And now we arrive at the CAT scan.  As I did, just this past Tuesday, when I had one.  CAT scans are costly and also expose the patient to a heavy payload of radioactivity. As a result, they are usually not contemplated by the physician unless there’s a perceived “problem” that needs further investigation — either because of a genuine Hippocratic thirst for knowledge or proactively to protect the physician from a malpractice suit.

CAT scans are therefore characterized by two difficulties for the patient not usually present in connection with the “procedures” previously discussed.  The first is that unless you are truly a “que sera sera” sort of person, before you even begin to prepare for it you will be contemplating, or ineffectively pushing from your mind, all manner of worst-case scenarios.  The second is that unless you are the kind of “my doctor says” birdbrain who chirps about various over-the-counter medications on television while another voice intones sotto voce warnings about possible serious side effects, including stroke, hemorrhage or death — you have to make a decision about subjecting yourself to all that radioactivity.

After the only CAT scan I ever had prior to Tuesday, which showed a minuscule something-or-other at the bottom of one lung, I had a polite but strenuous argument with the pulmonary specialist who, not knowing what it was, wanted me to have another in a year, “to see” if it had grown.

“But another CAT scan is 100 times more radioactivity exposure than an x-ray,” I protested.

“So?” was his riposte.  “It takes twenty years for radioactivity to trigger a cancer.”  (He meant I wouldn’t be around in twenty years anyway.)  “Is it better to get cancer now — or in twenty years?”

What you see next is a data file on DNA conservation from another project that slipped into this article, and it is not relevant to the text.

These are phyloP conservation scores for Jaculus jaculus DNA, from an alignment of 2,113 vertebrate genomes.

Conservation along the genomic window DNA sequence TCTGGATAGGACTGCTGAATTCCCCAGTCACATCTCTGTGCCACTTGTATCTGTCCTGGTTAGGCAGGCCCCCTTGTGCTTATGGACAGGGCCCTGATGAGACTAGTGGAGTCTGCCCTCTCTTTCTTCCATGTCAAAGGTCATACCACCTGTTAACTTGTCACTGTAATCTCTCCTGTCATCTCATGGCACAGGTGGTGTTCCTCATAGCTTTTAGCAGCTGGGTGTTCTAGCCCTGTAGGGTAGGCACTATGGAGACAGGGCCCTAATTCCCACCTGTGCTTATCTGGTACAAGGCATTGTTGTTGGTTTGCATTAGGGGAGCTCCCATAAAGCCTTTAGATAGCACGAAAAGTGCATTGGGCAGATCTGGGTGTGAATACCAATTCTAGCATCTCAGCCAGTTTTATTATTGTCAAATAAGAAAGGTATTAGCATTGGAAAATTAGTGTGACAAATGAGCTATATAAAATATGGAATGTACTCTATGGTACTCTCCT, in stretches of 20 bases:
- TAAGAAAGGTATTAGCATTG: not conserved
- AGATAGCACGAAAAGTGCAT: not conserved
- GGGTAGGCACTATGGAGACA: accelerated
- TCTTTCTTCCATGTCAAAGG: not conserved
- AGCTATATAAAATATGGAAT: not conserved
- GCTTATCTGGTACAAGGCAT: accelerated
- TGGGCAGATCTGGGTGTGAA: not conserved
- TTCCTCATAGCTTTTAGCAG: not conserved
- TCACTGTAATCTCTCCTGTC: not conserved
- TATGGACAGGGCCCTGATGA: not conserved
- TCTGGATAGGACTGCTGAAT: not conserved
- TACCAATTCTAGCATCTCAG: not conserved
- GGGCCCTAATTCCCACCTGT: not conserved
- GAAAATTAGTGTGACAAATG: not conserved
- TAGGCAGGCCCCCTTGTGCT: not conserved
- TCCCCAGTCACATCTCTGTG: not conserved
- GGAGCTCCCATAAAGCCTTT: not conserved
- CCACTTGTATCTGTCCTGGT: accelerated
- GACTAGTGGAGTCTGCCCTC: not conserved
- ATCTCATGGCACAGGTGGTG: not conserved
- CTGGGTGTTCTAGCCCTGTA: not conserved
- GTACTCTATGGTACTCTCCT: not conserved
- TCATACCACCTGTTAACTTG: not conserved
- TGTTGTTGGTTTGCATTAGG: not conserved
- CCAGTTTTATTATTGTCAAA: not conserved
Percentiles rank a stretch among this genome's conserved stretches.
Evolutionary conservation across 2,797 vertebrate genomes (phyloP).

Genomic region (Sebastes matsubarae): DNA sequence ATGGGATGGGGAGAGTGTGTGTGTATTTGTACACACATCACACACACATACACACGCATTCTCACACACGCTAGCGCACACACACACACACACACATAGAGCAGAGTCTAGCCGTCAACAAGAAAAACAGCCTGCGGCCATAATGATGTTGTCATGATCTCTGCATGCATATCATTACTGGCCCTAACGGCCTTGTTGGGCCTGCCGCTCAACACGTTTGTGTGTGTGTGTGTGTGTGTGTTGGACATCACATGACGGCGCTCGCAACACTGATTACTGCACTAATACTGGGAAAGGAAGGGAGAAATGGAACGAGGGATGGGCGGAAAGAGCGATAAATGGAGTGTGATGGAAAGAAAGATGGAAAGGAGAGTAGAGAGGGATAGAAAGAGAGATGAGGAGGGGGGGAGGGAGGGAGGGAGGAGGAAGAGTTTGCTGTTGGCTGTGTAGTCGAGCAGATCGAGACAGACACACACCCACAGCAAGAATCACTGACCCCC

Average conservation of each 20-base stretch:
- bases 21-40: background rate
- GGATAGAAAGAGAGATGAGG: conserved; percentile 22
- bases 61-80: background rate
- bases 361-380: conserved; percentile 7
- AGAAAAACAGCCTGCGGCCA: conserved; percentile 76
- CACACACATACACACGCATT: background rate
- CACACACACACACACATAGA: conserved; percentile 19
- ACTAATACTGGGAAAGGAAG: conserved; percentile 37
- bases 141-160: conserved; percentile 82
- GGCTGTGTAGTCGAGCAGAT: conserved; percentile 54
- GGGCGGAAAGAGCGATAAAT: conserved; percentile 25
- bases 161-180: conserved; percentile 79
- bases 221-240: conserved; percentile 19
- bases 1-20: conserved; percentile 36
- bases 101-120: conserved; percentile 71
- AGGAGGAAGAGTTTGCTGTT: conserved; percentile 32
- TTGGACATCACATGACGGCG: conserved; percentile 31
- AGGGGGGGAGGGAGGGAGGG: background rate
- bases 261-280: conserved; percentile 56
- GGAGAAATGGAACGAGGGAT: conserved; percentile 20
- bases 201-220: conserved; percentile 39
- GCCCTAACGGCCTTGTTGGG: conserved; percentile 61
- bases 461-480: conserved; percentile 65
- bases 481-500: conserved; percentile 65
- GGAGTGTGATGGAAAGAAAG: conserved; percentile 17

In the end, I engaged in heavy consultation with Bill, an M.D. who is against almost everything pharmaceutical or medical you don’t absolutely have to do, and also with one of his like-minded colleagues — plus a woman in a writing group I belonged to who said everyone our age had those little something-or-others and they were almost always benign.  All that took nearly a year of cogitating and doing nothing, which meant  I would already have been dying or dead of lung cancer if the minuscule something-or-other had been what the pulmonologist hoped it wasn’t but wanted to be sure about.  So by means of procrastination and delay, I managed to not have to decide anything.

What was it this time?  An ominous “impression” on the report of my last abdominal ultrasound a few weeks ago.  [These doctors watch my liver like a hawk because in 1969, when no one knew what Hepatitis C was, I received two nice hospital blood transfusions with lots of Hep C virus swimming around in them, and have been living with the little suckers ever since. That’s why the annual ultrasounds.]